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Don't mean to stir the pot too much - but was looking over some of the planning & admin docs for local restricted watersheds, and got the impression that some of the area isn't as restricted as they'd have you believe.

Can't remember if it was Tacoma or Seattle, but one of them contains a lot of DNR land, and they acknowledge that they can't legally restrict people from those DNR inholdings. (Though routes and access may be tricky.)
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Eric Willhite
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Eric Willhite
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PostMon Apr 16, 2018 4:15 pm 
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hatchetation wrote:
Don't mean to stir the pot too much

Not much to stur....you were reading about the Green River/Tacoma Watershed, one valley south of the Cedar.  The Green is full of DNR land and the upper parts are Forest Service where you can hike and drive all about.  The Green (Tacoma Watershed) allows all kinds of logging and other uses in places.

But the Seattle Watershed is entirely owned by the city and they want all visitors OUT.  No mining, no logging, no nothing, mostly.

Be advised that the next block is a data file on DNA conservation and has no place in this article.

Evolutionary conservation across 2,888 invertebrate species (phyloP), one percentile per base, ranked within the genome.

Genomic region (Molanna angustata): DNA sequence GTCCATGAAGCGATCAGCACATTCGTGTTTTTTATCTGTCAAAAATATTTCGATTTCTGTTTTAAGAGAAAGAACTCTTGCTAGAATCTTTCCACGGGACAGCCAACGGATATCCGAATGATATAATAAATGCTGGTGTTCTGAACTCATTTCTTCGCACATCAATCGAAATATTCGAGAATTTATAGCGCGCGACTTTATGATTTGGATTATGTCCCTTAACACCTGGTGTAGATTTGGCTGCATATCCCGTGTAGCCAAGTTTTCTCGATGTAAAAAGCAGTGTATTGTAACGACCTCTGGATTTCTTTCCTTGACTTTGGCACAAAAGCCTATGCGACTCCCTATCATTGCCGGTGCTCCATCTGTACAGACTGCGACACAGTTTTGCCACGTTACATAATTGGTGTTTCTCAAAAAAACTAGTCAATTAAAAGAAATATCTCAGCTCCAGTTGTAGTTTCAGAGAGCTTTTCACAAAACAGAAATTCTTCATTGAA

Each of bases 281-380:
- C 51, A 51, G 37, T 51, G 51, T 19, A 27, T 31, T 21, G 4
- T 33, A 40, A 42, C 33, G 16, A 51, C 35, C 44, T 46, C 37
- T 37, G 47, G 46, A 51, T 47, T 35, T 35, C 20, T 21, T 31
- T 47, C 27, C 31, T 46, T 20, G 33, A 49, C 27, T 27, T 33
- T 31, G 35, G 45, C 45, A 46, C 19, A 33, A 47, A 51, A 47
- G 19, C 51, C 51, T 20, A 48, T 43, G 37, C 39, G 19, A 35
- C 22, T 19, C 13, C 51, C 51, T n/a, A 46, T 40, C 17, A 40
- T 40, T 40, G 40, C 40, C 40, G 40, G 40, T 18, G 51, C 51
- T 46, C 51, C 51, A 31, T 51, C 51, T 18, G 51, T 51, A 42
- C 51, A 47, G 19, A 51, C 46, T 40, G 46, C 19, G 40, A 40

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Taking a break from peakbagging to do some lookout bagging.
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nordique
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PostMon Apr 16, 2018 4:43 pm 
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Coming out next month:

"This new guide to hiking the fire lookouts of Washington’s Cascades and Olympics is the quintessential Northwest guide and will appeal to a wide range of hikers. Features of Hiking Washington’s Fire Lookouts include:


44 fire lookouts—those that feature access by trail

All lookouts are accessible during the typical summer season

Only lookouts that are still standing—no hiking up to a barren mound of broken concrete!

Routes are not technical—hikers just need boots, trekking poles, and, probably, lunch